CRM is not a technology; it’s a discipline that encompasses people, processes and technology. How many times have you heard that truism? How many times have you heard it from a CRM vendor?
Many times, I’d imagine — but internalizing that concept is not as simple as it seems. Practicing a truly complete CRM approach is a company-wide endeavor. Implementing technology is a breeze compared to shifting corporate culture.
It’s easy to see how retailers or manufacturers could slip up and revert back to the old CRM-as-an-IT-project mode; that allows them to reduce it to the comfortable status of an IT implementation, to firewall the rest of the company and most of the employees from exposure to it until it’s in place — and it sows the seeds of ultimate failure.
So, who would you look to for object lessons of how to embrace the entire philosophy of CRM? One seemingly obvious category of companies would be CRM vendors. After all, they certainly understand the technology part of the equation, and thus they should be adept at the other aspects, too. Right?
Plumbers With Leaky Faucets
Sadly, not frequently enough. Without naming names, there are some CRM vendors, some of them very large and well-established, that are absolutely dismal at the practice of CRM, even as they sell the technology of CRM.
The reasons for this should sound familiar: It’s much easier to reduce the sale of CRM to a software deal — an IT sale — because it’s something IT buyers are familiar with, and because you then can duck the business transformation and human issues involved in CRM.
That’s really no excuse, though. There are reasons CRM technologies exist: to build stronger customer relationships, to help increase sales through better understanding of the customers, to enable better service experiences, and on and on. When vendors fail to grasp these ideas, it amounts to a betrayal of the relationships they have with their customers.
An example: A user complained to me about the large SaaS CRM provider he was using. His account executive, on a monthly basis, would call and use the old hard sell to get him to buy more seats. Every month, he explained that the company was in the throes of the recession and had no plans to add staff or to increase the number of people on staff that needed CRM software. One might think that information would go into a CRM system – but each month, the user had the same conversation with the account executive, much to his growing frustration.
Another example: A user had implemented a CRM solution and was at first amused when he began receiving email marketing messages from his current vendor. With growing incredulity, he saw more messages coming to him, offering him the very products he was already using. He was able to understand his customer interactions with the aid of his CRM system, he said — why couldn’t his vendor?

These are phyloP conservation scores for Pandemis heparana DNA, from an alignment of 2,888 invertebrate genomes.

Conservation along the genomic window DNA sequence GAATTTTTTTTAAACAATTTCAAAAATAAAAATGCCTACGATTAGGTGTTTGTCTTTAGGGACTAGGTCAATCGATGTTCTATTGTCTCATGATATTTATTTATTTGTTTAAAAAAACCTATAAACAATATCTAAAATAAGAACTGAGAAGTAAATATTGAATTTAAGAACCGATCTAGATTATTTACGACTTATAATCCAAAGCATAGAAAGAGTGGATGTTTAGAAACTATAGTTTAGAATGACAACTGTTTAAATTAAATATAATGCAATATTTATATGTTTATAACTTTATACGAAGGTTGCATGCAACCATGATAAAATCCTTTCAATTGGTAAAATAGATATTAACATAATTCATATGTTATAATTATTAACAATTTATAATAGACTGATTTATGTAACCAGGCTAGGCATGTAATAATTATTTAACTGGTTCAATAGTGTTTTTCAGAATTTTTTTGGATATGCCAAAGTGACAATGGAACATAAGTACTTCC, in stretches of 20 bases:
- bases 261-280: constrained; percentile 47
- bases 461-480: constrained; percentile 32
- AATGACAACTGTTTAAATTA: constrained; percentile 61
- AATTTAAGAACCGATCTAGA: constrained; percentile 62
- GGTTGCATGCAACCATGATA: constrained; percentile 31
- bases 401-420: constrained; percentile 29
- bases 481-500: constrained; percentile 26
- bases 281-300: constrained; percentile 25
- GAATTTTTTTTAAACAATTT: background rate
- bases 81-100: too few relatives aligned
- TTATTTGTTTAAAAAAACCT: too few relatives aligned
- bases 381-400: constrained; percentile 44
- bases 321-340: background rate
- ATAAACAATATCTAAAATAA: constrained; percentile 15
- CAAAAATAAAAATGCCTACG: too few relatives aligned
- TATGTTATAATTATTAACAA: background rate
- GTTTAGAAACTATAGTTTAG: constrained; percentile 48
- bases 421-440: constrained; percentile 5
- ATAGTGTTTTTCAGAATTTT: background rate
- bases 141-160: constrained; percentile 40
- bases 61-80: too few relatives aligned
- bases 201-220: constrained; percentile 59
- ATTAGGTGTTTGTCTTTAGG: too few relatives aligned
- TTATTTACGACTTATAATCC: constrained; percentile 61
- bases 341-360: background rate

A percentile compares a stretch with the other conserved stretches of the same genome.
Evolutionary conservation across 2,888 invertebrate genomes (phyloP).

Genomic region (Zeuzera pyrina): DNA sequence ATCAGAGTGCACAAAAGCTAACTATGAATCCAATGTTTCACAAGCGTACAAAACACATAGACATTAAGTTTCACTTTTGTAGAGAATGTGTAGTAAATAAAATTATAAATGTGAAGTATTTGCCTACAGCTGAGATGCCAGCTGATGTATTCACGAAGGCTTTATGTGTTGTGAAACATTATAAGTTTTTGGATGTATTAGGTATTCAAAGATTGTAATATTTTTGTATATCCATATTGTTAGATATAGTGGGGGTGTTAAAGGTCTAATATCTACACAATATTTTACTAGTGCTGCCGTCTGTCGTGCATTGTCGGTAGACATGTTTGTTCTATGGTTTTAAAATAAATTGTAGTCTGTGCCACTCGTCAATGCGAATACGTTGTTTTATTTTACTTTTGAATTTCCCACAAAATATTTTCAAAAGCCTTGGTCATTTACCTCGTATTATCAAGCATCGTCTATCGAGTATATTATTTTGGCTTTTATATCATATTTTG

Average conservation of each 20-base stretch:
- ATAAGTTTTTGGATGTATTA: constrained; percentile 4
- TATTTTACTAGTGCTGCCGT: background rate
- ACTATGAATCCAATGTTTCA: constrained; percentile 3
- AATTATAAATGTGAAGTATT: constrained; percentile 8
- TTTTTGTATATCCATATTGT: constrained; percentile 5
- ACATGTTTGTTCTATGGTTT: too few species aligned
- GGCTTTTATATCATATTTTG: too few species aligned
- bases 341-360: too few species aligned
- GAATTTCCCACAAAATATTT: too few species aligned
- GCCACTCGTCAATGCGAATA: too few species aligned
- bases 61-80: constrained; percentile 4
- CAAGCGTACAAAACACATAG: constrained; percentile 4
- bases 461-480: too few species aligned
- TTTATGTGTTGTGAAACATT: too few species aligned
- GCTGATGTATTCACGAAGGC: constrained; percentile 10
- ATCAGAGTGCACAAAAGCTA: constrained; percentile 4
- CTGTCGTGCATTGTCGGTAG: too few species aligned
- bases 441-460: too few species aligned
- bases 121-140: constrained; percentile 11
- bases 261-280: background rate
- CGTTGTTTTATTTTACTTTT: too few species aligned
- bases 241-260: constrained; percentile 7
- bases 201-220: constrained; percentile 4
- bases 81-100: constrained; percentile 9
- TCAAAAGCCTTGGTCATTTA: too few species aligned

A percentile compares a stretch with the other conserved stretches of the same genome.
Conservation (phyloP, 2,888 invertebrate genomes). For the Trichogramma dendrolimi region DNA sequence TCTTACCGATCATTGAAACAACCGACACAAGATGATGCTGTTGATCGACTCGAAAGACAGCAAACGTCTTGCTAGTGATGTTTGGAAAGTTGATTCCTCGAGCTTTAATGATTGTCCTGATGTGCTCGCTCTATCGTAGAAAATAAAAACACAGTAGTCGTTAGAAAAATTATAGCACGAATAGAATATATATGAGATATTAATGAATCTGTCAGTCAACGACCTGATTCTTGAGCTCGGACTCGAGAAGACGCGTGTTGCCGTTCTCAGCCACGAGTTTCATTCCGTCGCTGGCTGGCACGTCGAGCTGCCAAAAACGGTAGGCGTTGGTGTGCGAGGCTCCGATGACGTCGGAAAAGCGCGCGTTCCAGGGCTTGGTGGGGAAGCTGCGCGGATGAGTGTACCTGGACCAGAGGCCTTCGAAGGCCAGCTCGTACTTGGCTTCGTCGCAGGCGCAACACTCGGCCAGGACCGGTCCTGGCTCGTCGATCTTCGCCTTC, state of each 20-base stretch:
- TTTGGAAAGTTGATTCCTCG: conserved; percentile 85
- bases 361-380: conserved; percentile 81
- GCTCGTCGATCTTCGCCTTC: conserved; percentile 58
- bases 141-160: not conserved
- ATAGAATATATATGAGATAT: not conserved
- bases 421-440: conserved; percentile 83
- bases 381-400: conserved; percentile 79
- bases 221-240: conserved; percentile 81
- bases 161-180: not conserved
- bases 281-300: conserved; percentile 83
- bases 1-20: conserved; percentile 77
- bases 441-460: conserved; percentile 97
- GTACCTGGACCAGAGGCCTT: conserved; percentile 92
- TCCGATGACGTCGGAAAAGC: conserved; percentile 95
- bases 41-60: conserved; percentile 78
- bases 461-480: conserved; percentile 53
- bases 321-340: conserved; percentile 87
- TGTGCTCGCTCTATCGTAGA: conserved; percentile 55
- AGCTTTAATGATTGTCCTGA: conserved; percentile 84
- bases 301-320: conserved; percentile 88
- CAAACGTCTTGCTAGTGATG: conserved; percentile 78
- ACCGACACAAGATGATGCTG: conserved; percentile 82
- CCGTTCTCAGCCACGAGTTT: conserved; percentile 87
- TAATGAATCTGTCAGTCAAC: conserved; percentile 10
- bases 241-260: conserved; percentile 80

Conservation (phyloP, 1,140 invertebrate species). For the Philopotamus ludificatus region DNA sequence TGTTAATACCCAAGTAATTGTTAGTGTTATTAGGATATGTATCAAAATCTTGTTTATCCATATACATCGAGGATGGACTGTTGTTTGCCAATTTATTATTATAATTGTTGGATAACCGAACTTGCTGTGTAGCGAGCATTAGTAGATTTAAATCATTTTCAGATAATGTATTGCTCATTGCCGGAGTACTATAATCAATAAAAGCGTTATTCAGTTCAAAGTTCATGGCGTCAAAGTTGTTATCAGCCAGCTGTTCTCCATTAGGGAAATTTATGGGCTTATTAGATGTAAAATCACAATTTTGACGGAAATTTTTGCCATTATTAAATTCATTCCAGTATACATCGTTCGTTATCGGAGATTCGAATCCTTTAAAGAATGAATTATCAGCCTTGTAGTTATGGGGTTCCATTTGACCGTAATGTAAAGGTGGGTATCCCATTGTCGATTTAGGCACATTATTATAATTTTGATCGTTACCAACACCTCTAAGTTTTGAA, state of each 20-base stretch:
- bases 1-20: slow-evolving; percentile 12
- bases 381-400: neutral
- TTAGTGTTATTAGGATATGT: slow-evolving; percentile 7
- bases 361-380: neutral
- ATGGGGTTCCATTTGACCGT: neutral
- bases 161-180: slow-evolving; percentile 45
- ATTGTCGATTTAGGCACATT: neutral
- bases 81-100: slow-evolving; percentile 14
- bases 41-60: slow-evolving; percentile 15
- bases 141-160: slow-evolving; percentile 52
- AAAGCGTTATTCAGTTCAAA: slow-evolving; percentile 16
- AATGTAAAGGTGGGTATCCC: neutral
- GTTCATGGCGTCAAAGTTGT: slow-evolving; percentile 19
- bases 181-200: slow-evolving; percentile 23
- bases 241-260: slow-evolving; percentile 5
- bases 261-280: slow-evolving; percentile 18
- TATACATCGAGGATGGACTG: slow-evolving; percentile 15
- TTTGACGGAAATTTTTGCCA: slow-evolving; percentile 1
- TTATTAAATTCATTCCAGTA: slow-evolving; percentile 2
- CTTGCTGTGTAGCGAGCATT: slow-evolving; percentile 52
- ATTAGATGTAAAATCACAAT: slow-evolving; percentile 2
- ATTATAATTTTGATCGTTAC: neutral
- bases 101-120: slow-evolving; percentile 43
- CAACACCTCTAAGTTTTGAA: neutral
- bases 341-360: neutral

Loss of Trust, Loss of Sale
The effect of these interactions is to lose trust in the vendor. If vendors don’t rely on their systems to head off these issues, why should their users rely on them? This is the exact opposite of the idea of building better customer relationships.
This suggests one more quality prospective buyers should look for in a CRM vendor: Do they actually live and breathe CRM? My suggestion is this: During the decision-making process, ask the vendor to expose the processes they’re using to sell to you, complete with all the notes, details and other data that’s been collected in their CRM system, along with how that data is being prioritized. It should ideally show you how you would use the CRM system, and how effective it is at collecting data, making it a legitimate question to ask.
It will also give you an idea of how genuinely the vendor buys into the concepts at the heart of CRM. A vendor that gets it will want a real relationship with your company over the long term, and the processes and data it’s using should reflect that — as should its willingness to share the underpinnings of that relationship. If a prospective vendor balks at this request, you should scratch it off your list.
There’s a big difference between a CRM vendor and a CRM company. If you want a genuine partner in your move toward becoming a customer-centric company, you have to work with a software manufacturer that is both.
CRM Buyer columnist Chris Bucholtz blogs about CRM at Forecasting Clouds. He has been a technology journalist for 15 years and has immersed himself in the world of CRM since 2006. When he’s not wearing his business and technology geek hat, he’s wearing his airplane geek hat; he’s written two books on World War II aviation, and his next two are slated for publication in 2010.